RBC predicts steady economic growth in P.E.I.
Economic growth in P.E.I. is expected to remain steady this year with real GDP growth forecast to match the estimated 2013 rate of 1.4 per cent.
Those projections are contained in the latest RBC Economics’ provincial outlook for Atlantic Canada.
“A strong tourism season and robust international exports are expected to support steady economic growth in P.E.I. this year,” said Craig Wright, senior vice-president and chief economist, RBC. “However, lower capital investment and lingering weakness across domestic economic sectors are expected to temper overall performance.”
Wright said this week indications of a strong tourism season are already emerging, as events scheduled for the 150th anniversary of the 1864 Charlottetown Conference are expected to boost the number of visitors to the province.
That bodes well for accommodation and food services hiring, but overall employment growth in the province is expected to be subdued as an easing in public-sector hiring weighs down continued private-sector job gains.
Wright said that after reaching record levels in 2013, P.E.I. exports surged in early 2014 as a weakening Canadian currency and strengthening global demand supported further gains.
Potato and seafood exports to the U.S. were robust while softer sales in the U.S. for the province’s aerospace and organic chemical products were more than offset by rising sales to France.
Wright said long-term potential exists for further gains in the flow of international merchandise goods, with the gradual elimination of tariffs under the South Korean trade agreement and the agreement-in-principle with the European Union.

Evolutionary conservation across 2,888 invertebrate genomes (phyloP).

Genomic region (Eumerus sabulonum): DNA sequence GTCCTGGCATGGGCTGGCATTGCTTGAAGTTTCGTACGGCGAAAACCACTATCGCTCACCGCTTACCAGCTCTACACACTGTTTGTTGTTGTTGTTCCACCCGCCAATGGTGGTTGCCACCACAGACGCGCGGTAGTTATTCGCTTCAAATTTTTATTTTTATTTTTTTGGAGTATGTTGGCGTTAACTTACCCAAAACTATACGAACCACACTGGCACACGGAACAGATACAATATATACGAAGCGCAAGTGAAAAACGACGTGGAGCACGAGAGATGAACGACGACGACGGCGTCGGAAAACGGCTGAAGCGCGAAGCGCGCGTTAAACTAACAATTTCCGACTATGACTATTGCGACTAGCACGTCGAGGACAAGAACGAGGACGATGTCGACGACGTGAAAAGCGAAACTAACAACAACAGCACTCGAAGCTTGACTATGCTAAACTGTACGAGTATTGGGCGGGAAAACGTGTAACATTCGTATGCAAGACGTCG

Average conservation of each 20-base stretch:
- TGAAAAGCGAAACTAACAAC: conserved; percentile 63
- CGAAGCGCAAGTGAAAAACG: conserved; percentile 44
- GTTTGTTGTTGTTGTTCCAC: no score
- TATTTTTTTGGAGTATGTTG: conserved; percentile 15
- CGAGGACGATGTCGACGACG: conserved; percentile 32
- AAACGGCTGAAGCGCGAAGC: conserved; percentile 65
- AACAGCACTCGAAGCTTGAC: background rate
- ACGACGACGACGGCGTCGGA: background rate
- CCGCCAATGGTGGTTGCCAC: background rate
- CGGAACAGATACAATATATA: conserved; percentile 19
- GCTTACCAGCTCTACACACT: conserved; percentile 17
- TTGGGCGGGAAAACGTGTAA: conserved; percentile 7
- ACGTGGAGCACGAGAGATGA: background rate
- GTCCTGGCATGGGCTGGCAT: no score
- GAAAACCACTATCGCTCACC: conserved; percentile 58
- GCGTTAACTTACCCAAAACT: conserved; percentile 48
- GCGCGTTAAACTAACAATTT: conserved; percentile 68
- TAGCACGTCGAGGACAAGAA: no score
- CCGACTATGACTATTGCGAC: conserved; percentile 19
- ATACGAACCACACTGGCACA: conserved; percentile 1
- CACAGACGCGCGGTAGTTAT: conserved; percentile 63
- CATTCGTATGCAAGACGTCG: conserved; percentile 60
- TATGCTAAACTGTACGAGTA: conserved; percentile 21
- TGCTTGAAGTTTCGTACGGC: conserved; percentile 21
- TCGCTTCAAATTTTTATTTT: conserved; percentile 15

The RBC’s economic outlook also addressed provincial government spending, noting that
the spring budget maintained a return to surplus in 2015-16, with greater fiscal restraint planned as program expenditures are set to decline across most departments.
“Capital investment is also set to fall this year following the completion of the $60-million Hermanville wind farm in 2013.”
On the domestic side, RBC noted that population growth in the province edged higher to start 2014 after slowing to a six-year low in 2013.
Gains were concentrated in the 65 and older age category with further declines across the working-age category.
These shifting demographics, RBC says, may be weighing on demand for housing, with the six-month trend falling sharply since January 2013.
Addressing the whole of Atlantic Canada, RBC says the region is positioned for moderate economic growth, led by accelerated activity in Nova Scotia and New Brunswick.